A SURGERY THAT NEVER WAS: My sad memories of Kenyatta National Hospital

East and Central Africa’s largest health facility, Kenyatta National Hospital has hit the headlines for all the wrong reasons.

The referral hospital, once the face of Kenya’s exemplary medical sector, is in the middle of a storm after stories circulated online in which, young mothers, who had just delivered via Caesarean section, were allegedly being raped by morgue attendants and cleaners at the middle of the night, as the helpless women walked two floors down, to breastfeed their newborns domiciled at the ground floor.

I would like to avoid commenting on this particular story for now, as an investigation has been instituted.

Instead, I would like to focus on a different angle; the actual sad state of KNH.

And this I will do by narrating a sad personal story that shall forever remain embedded in my mind.

The year was 2015. Around January or thereabout (what a coincidence!). I was a finalist at The University of Nairobi and a student leader serving as chair of Gikuyu, Embu and Meru (GEMA) students association at the institution.

Then one afternoon, I received information that one of my best GEMA foot soldiers, Washington Mwangi Maina aka Vaita, had been hit by a Kangemi bus at the University Way, around midday, and had been rushed to Kenyatta National Hospital.

KNH was definitely a natural choice to take Vaite to, since the facility has had a decades long partnership with UoN. The hospital actually hosts UoN’s medical school referred to as KNH campus.

And so, I fast linked up with Vaite’s best friend Samuel Kamiri and student leaders Mike Kuria and Moses Kariuki, and off we went to KNH.

But it is when we got to the hospital
that I started realizing all not was well. To begin with, even after he had been taken there hours before, with fatal injuries, Vaite still lay in some waiting room at the emergency section, unattended to.

We thus looked for some attendant, identified ourselves and politely asked why Vaite was still unattended to, after all that time, despite him being unconscious. And for heaven sake, he was no stranger. He was a UoN student!

As usual, the fellows there started taking us round in circles referring to this or that other officer.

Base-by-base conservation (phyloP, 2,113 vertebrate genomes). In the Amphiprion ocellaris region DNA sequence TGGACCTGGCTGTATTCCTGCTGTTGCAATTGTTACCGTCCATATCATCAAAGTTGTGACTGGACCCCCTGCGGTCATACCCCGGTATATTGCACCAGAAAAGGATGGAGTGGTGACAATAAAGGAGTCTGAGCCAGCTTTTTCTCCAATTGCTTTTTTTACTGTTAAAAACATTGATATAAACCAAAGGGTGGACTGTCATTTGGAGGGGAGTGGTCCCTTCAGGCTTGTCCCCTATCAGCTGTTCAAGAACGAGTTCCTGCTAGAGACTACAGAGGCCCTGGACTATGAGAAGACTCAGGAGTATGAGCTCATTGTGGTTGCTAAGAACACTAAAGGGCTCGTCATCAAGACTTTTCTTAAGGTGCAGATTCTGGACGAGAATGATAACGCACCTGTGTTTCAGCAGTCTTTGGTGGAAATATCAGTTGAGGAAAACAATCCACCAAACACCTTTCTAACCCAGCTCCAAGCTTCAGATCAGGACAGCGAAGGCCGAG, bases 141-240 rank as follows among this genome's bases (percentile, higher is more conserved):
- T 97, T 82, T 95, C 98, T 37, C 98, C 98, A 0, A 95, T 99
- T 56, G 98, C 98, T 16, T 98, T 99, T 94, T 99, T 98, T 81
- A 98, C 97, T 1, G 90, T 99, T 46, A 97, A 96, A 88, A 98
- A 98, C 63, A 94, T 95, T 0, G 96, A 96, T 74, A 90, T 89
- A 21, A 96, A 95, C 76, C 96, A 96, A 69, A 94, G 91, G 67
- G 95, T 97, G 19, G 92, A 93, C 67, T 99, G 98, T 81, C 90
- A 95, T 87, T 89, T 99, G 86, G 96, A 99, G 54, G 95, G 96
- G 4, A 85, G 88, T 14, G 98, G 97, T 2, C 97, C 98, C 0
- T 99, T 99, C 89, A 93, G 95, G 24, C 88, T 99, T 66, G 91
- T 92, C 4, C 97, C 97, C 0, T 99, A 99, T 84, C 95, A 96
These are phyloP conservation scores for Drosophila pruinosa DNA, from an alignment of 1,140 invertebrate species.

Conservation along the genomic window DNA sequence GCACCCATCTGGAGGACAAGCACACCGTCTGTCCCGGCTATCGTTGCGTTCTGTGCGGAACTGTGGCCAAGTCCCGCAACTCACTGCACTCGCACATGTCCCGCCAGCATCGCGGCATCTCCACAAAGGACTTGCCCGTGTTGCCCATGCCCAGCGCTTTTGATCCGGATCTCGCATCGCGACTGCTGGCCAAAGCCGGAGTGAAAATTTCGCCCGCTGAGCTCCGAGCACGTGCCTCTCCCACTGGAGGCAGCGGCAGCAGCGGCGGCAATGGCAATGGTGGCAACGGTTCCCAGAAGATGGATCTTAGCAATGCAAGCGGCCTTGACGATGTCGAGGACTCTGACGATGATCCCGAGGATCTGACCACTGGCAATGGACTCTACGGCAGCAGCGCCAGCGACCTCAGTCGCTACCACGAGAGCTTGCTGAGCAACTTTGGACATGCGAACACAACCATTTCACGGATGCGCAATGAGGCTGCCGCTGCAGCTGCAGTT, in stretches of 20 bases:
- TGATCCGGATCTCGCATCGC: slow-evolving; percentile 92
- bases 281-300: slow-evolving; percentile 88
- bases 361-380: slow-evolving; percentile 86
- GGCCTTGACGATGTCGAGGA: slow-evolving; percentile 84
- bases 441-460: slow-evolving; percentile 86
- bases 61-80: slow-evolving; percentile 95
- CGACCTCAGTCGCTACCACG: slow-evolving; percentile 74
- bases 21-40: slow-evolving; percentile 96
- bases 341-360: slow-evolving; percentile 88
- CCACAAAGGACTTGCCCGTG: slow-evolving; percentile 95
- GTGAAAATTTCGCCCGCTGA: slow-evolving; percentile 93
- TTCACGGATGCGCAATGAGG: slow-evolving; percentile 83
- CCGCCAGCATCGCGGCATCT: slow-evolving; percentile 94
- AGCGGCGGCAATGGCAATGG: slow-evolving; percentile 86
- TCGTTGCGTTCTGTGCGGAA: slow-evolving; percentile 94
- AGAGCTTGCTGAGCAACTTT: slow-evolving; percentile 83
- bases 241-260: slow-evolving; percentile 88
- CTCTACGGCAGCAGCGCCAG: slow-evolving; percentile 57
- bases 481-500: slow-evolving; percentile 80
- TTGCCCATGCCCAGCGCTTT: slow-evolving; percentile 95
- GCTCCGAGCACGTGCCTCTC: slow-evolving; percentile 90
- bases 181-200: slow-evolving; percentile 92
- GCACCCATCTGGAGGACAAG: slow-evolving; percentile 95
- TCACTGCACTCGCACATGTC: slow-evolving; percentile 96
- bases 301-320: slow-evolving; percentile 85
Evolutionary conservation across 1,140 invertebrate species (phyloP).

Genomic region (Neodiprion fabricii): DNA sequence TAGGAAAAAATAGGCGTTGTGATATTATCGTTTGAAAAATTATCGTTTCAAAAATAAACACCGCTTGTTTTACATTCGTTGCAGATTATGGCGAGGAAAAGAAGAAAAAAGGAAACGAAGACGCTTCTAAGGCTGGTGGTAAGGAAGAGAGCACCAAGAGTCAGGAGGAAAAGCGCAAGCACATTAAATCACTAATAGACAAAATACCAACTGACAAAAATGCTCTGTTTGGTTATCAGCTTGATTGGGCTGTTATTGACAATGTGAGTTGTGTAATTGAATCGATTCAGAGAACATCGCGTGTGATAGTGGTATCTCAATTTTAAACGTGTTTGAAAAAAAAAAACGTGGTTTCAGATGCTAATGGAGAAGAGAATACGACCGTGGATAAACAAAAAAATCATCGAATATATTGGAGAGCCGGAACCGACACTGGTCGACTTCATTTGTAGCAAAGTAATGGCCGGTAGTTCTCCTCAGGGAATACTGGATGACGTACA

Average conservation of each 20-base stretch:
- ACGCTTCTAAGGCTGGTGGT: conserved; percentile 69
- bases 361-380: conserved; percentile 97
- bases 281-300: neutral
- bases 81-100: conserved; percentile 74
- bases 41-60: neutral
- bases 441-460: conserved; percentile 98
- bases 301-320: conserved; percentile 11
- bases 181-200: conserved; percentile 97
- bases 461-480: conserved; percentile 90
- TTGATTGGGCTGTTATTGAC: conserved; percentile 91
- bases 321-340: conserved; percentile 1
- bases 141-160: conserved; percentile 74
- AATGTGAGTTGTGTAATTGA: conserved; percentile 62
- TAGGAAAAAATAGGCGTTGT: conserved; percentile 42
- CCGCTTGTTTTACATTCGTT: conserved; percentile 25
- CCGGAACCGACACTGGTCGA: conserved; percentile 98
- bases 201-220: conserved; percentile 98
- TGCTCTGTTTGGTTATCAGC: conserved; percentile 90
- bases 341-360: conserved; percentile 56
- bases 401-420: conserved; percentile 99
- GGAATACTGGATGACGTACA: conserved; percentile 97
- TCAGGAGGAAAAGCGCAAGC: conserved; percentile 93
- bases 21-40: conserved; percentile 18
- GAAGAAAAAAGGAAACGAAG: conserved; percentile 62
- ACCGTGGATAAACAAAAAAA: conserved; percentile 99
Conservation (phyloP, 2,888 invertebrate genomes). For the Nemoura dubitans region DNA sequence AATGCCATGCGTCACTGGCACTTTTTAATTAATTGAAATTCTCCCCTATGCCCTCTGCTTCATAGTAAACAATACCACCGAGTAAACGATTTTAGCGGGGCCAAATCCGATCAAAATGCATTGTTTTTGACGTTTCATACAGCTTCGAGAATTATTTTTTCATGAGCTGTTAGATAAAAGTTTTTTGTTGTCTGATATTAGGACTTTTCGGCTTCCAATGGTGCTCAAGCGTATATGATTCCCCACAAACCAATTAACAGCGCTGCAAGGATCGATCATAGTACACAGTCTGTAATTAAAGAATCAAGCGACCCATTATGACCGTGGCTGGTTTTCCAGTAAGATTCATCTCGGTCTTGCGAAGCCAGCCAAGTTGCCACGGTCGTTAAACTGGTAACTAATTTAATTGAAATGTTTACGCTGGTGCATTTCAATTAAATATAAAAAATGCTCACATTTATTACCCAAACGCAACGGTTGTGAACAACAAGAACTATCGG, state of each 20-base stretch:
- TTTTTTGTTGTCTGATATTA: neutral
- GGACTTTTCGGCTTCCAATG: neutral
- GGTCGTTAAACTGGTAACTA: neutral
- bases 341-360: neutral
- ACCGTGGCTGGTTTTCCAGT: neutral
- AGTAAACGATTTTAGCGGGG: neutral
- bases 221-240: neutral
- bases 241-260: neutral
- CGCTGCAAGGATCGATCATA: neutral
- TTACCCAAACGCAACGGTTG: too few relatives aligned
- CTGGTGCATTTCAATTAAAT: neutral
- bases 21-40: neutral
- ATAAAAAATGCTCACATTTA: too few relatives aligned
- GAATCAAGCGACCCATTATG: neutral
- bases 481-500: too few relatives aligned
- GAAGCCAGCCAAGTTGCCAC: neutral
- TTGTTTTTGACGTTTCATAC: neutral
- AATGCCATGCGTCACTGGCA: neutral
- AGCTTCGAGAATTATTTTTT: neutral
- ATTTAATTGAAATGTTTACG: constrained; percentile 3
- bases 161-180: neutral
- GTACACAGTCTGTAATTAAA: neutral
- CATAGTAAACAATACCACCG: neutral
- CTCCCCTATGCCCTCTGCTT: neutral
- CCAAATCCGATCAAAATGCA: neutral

At that point, we got furious and it is only when we created a scene, SONU style, that Vaite was eventually admitted; and even that took hours.

When Vaite was safely on a bed, and after we got assurances that he was now being taken care of, we left believing all was well…

The following day, doctors reported that Vaite was scheduled for an urgent surgery.

We thought that this was progress but it seems we were wrong. The surgery would be postponed each day without concrete reasons being given.

Meanwhile, the fellows kept on administering painkillers on him in the name of treatment. (How I wish we knew what exactly was happening).

By the grace of God, Vaite regained consciousness, I think on the second day or so, could talk, appeared to be recovering well and again the doctors promised that a surgery had been scheduled.

Sadly, Vaite would eventually pass on at midday, in the presence of relatives and fellow comrades, days after he had suffered the accident, still waiting for a surgery.

No one ever told us why the surgery never happened.

Just like that, mismanagement and neglect had claimed yet another brilliant soul, who had beaten all the odds by studying in a village day secondary school, to score grade A-.

I am not saying that I am 100% sure the surgery would have saved Vaite’s life. Nooo.. Not at all… After all, it is God who gives and takes life. But who knows what would have happened if the surgery took place?

Later on, as I read Vaite’s eulogy during the emotion laden funeral service at their home in Ndia, Kirinyaga County, I got overwhelmed. I almost abandoned it half way.

I was actually bitter.

The hope of an entire village that was gathered there on that day, had been dimmed by some fellows sitting comfortably at KNH, drawing fat salaries, oblivious of how their carelessness was destroying the future of our country.

So folks, all said and done, the disaster at KNH is not just the rape cases.


It is bigger than that….

KNH no longer betters the health of its patients; it is doing the exact opposite.

That hospital is one institution that we need to close down completely and start all over again.


Go well General Vaite…Till we meet again…… Generals don’t die; they just fade away…. For you I pen down this piece…..